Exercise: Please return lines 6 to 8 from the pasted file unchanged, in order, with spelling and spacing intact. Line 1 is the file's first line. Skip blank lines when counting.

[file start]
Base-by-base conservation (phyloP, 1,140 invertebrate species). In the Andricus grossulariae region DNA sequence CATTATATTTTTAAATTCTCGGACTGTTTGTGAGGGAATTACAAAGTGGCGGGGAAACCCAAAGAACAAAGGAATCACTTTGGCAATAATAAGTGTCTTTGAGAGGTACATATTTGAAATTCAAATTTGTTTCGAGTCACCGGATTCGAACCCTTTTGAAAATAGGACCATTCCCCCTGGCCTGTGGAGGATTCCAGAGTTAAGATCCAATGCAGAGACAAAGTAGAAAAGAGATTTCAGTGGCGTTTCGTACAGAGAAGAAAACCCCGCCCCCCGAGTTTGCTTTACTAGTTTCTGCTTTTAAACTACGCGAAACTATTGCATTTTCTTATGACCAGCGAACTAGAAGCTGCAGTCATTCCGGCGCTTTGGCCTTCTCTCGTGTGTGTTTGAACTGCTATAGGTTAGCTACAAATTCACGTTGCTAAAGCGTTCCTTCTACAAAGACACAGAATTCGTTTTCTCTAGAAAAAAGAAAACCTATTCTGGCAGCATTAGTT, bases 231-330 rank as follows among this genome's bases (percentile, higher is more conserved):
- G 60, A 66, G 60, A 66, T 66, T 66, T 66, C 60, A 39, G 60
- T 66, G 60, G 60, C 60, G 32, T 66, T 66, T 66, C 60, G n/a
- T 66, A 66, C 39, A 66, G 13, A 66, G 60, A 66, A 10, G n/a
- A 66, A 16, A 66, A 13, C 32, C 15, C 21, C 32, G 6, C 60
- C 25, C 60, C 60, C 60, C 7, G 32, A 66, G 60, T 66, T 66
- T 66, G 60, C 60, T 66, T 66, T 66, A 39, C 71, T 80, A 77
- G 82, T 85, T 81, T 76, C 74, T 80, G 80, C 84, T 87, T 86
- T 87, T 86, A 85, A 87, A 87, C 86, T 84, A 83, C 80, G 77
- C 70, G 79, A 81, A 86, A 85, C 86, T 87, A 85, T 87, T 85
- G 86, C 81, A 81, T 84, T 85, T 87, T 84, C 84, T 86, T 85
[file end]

- C 25, C 60, C 60, C 60, C 7, G 32, A 66, G 60, T 66, T 66
- T 66, G 60, C 60, T 66, T 66, T 66, A 39, C 71, T 80, A 77
- G 82, T 85, T 81, T 76, C 74, T 80, G 80, C 84, T 87, T 86